In the university where I teach theatre, we had a student who would not follow safety protocols. She ignored safety signs and almost every rule that was mandated in the performance space.
With a lot of nagging, we managed to get her to pay better attention and follow most of the rules by the end of her first year, but then right at the beginning of her second year, she walked right through some caution tape and fell through an open trap in the deck.
We almost banned her from the theatre, but then we realized that she was just going through a stage.
My uncle always told me that the secret to theatre was to always leave them wanting more.
He was a great community-theatre actor, but a terrible anesthetist.
It was maybe my second or third time going to a Broadway show. I remember being psyched because we had orchestra seats. They were right on the aisle.
When we got to them, though, there was a man sprawled across them, taking up three entire seats. It was about fifteen minutes before the show was supposed to begin. Our usher said to the man. “Sir, you’re only allowed one seat. Please sit up, and sit only in your own chair!”
The man kind of groaned, but he didn’t move. The usher got kind of harsh. “If you don’t get up, I’m getting the house manager.” Again, this guy just sort of groans. The usher goes and gets the house manager. They grab him and try to move him. He moans but he doesn’t really respond to them at all, and they can’t get him to shift.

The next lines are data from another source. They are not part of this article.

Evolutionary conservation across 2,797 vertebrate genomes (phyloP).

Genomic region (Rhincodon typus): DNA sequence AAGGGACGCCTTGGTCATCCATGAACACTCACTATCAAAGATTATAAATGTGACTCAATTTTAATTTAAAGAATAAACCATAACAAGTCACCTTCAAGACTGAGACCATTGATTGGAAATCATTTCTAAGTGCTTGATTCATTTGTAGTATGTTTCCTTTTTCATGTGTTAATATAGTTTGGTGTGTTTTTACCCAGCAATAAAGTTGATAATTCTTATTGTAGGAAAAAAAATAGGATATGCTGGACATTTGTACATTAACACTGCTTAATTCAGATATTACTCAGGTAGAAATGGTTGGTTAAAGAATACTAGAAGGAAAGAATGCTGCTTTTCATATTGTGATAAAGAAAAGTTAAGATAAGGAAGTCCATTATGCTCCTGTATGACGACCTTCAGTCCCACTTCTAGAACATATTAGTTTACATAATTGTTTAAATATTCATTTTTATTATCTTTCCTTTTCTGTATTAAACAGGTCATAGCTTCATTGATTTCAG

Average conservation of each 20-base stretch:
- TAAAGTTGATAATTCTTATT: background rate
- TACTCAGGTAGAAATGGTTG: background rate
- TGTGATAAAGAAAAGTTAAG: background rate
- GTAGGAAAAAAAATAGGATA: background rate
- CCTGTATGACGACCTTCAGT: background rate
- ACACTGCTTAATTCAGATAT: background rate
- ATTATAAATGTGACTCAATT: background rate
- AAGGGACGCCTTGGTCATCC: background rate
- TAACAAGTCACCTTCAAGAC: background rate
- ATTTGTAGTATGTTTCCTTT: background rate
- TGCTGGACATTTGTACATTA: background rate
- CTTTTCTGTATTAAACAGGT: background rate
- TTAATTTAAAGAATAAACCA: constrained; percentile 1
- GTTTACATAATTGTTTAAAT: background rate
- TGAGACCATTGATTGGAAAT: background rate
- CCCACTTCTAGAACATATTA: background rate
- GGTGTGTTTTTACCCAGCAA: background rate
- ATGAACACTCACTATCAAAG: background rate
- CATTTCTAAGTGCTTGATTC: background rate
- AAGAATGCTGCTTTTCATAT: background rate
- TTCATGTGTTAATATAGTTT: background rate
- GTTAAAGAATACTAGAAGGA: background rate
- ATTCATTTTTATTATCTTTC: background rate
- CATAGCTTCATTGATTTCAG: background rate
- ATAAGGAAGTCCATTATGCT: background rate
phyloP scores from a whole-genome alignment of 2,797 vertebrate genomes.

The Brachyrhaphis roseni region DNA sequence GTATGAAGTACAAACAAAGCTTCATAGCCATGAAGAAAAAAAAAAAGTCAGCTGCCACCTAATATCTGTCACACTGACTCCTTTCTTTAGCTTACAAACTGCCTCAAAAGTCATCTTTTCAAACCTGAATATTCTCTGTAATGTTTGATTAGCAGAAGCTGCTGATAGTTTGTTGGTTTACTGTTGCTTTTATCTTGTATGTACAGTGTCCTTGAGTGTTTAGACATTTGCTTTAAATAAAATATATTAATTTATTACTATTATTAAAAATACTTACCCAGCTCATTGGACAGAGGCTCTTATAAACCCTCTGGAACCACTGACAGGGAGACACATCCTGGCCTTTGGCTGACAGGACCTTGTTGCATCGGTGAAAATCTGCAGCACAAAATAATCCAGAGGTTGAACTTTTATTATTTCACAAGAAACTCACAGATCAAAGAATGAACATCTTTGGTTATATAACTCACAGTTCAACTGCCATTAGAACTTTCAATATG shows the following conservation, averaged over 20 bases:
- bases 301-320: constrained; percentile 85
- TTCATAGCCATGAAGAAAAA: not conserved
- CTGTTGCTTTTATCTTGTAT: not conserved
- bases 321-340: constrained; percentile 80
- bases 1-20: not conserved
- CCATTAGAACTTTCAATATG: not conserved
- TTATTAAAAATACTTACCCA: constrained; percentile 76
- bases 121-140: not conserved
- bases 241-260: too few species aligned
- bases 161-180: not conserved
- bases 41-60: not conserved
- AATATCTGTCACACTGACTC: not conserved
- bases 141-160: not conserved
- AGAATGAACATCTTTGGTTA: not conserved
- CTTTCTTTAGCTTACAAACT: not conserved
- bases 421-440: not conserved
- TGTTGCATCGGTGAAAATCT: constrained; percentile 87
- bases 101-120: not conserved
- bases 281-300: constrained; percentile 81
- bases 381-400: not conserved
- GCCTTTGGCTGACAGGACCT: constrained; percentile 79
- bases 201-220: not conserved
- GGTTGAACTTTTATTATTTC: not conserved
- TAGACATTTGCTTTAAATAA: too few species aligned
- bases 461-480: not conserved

Now there are other people waiting to get into this same row. It’s past time for the show to start. The house manager takes out her cell and calls the police.
If you know the Theatre District near Time Square, you know there’s usually police around on foot. A cop shows up in what felt like less than three minutes. He comes down to where we are and talks to the guy in the seats.
“Okay, dude. What’s your name?” The cop’s really being pretty nice. The guy coughs a little, then he says, “Lucas.” It’s the first time he has said any words. “Well where are you from, Lucas?” With a lot of effort, the guy rolls over just a little, and he points up into the air, and he says: “The balcony.”